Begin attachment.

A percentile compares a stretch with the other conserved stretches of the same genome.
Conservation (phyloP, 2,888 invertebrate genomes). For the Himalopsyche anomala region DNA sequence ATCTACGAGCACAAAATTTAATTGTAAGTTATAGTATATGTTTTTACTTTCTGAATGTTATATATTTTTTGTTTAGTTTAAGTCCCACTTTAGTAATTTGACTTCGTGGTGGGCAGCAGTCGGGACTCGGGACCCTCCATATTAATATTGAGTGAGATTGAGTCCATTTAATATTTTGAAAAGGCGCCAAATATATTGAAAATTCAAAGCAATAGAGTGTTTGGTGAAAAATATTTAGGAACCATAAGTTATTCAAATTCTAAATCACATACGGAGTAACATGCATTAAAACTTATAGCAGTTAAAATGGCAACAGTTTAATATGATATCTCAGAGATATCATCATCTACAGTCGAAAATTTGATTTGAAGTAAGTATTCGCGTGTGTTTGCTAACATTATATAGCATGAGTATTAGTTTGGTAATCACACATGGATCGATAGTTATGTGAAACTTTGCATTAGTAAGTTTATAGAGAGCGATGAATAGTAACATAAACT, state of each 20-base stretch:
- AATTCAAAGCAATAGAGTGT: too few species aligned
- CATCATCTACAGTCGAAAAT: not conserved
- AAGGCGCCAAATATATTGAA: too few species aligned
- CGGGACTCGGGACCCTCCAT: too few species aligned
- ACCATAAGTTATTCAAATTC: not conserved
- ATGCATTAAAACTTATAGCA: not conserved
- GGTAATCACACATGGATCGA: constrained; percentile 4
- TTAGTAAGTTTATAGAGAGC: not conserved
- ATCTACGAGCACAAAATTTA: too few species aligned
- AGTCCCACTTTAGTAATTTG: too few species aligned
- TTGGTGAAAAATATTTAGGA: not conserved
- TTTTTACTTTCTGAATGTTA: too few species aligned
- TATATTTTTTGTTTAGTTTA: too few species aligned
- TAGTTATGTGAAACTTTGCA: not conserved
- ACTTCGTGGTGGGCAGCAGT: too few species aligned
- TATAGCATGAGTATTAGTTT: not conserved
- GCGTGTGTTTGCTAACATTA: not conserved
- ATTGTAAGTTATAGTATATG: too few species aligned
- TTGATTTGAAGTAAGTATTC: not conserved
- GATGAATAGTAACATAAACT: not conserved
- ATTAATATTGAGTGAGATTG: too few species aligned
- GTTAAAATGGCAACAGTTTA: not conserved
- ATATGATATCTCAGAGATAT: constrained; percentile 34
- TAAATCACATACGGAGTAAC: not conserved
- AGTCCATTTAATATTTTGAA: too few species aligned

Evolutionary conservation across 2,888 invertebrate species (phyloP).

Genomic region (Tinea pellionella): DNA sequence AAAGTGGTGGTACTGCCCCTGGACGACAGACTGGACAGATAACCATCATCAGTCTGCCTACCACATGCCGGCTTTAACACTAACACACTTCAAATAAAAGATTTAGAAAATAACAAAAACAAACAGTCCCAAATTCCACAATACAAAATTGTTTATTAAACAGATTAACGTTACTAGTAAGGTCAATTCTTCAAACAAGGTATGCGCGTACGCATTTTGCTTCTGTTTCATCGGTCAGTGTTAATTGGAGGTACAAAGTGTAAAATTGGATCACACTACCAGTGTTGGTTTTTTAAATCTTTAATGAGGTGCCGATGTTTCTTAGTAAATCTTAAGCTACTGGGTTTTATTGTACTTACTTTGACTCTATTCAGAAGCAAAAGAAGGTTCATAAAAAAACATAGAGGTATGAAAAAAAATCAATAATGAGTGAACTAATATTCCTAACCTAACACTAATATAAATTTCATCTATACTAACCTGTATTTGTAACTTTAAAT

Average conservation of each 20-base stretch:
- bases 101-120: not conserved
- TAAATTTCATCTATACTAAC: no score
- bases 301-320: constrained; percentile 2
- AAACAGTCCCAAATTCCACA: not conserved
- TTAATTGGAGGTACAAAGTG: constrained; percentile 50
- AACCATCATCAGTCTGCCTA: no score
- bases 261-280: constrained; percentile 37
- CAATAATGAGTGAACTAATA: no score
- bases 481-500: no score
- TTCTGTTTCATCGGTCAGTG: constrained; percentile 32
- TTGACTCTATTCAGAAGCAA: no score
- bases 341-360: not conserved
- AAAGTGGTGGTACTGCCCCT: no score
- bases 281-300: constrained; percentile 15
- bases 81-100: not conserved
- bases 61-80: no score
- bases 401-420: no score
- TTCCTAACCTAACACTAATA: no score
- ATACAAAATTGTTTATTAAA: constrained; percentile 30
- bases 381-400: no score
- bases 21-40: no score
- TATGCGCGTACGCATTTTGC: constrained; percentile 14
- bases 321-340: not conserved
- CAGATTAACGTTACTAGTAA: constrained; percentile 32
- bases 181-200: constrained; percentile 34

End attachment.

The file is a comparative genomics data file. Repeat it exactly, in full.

A percentile compares a stretch with the other conserved stretches of the same genome.
Conservation (phyloP, 2,888 invertebrate genomes). For the Himalopsyche anomala region DNA sequence ATCTACGAGCACAAAATTTAATTGTAAGTTATAGTATATGTTTTTACTTTCTGAATGTTATATATTTTTTGTTTAGTTTAAGTCCCACTTTAGTAATTTGACTTCGTGGTGGGCAGCAGTCGGGACTCGGGACCCTCCATATTAATATTGAGTGAGATTGAGTCCATTTAATATTTTGAAAAGGCGCCAAATATATTGAAAATTCAAAGCAATAGAGTGTTTGGTGAAAAATATTTAGGAACCATAAGTTATTCAAATTCTAAATCACATACGGAGTAACATGCATTAAAACTTATAGCAGTTAAAATGGCAACAGTTTAATATGATATCTCAGAGATATCATCATCTACAGTCGAAAATTTGATTTGAAGTAAGTATTCGCGTGTGTTTGCTAACATTATATAGCATGAGTATTAGTTTGGTAATCACACATGGATCGATAGTTATGTGAAACTTTGCATTAGTAAGTTTATAGAGAGCGATGAATAGTAACATAAACT, state of each 20-base stretch:
- AATTCAAAGCAATAGAGTGT: too few species aligned
- CATCATCTACAGTCGAAAAT: not conserved
- AAGGCGCCAAATATATTGAA: too few species aligned
- CGGGACTCGGGACCCTCCAT: too few species aligned
- ACCATAAGTTATTCAAATTC: not conserved
- ATGCATTAAAACTTATAGCA: not conserved
- GGTAATCACACATGGATCGA: constrained; percentile 4
- TTAGTAAGTTTATAGAGAGC: not conserved
- ATCTACGAGCACAAAATTTA: too few species aligned
- AGTCCCACTTTAGTAATTTG: too few species aligned
- TTGGTGAAAAATATTTAGGA: not conserved
- TTTTTACTTTCTGAATGTTA: too few species aligned
- TATATTTTTTGTTTAGTTTA: too few species aligned
- TAGTTATGTGAAACTTTGCA: not conserved
- ACTTCGTGGTGGGCAGCAGT: too few species aligned
- TATAGCATGAGTATTAGTTT: not conserved
- GCGTGTGTTTGCTAACATTA: not conserved
- ATTGTAAGTTATAGTATATG: too few species aligned
- TTGATTTGAAGTAAGTATTC: not conserved
- GATGAATAGTAACATAAACT: not conserved
- ATTAATATTGAGTGAGATTG: too few species aligned
- GTTAAAATGGCAACAGTTTA: not conserved
- ATATGATATCTCAGAGATAT: constrained; percentile 34
- TAAATCACATACGGAGTAAC: not conserved
- AGTCCATTTAATATTTTGAA: too few species aligned

Evolutionary conservation across 2,888 invertebrate species (phyloP).

Genomic region (Tinea pellionella): DNA sequence AAAGTGGTGGTACTGCCCCTGGACGACAGACTGGACAGATAACCATCATCAGTCTGCCTACCACATGCCGGCTTTAACACTAACACACTTCAAATAAAAGATTTAGAAAATAACAAAAACAAACAGTCCCAAATTCCACAATACAAAATTGTTTATTAAACAGATTAACGTTACTAGTAAGGTCAATTCTTCAAACAAGGTATGCGCGTACGCATTTTGCTTCTGTTTCATCGGTCAGTGTTAATTGGAGGTACAAAGTGTAAAATTGGATCACACTACCAGTGTTGGTTTTTTAAATCTTTAATGAGGTGCCGATGTTTCTTAGTAAATCTTAAGCTACTGGGTTTTATTGTACTTACTTTGACTCTATTCAGAAGCAAAAGAAGGTTCATAAAAAAACATAGAGGTATGAAAAAAAATCAATAATGAGTGAACTAATATTCCTAACCTAACACTAATATAAATTTCATCTATACTAACCTGTATTTGTAACTTTAAAT

Average conservation of each 20-base stretch:
- bases 101-120: not conserved
- TAAATTTCATCTATACTAAC: no score
- bases 301-320: constrained; percentile 2
- AAACAGTCCCAAATTCCACA: not conserved
- TTAATTGGAGGTACAAAGTG: constrained; percentile 50
- AACCATCATCAGTCTGCCTA: no score
- bases 261-280: constrained; percentile 37
- CAATAATGAGTGAACTAATA: no score
- bases 481-500: no score
- TTCTGTTTCATCGGTCAGTG: constrained; percentile 32
- TTGACTCTATTCAGAAGCAA: no score
- bases 341-360: not conserved
- AAAGTGGTGGTACTGCCCCT: no score
- bases 281-300: constrained; percentile 15
- bases 81-100: not conserved
- bases 61-80: no score
- bases 401-420: no score
- TTCCTAACCTAACACTAATA: no score
- ATACAAAATTGTTTATTAAA: constrained; percentile 30
- bases 381-400: no score
- bases 21-40: no score
- TATGCGCGTACGCATTTTGC: constrained; percentile 14
- bases 321-340: not conserved
- CAGATTAACGTTACTAGTAA: constrained; percentile 32
- bases 181-200: constrained; percentile 34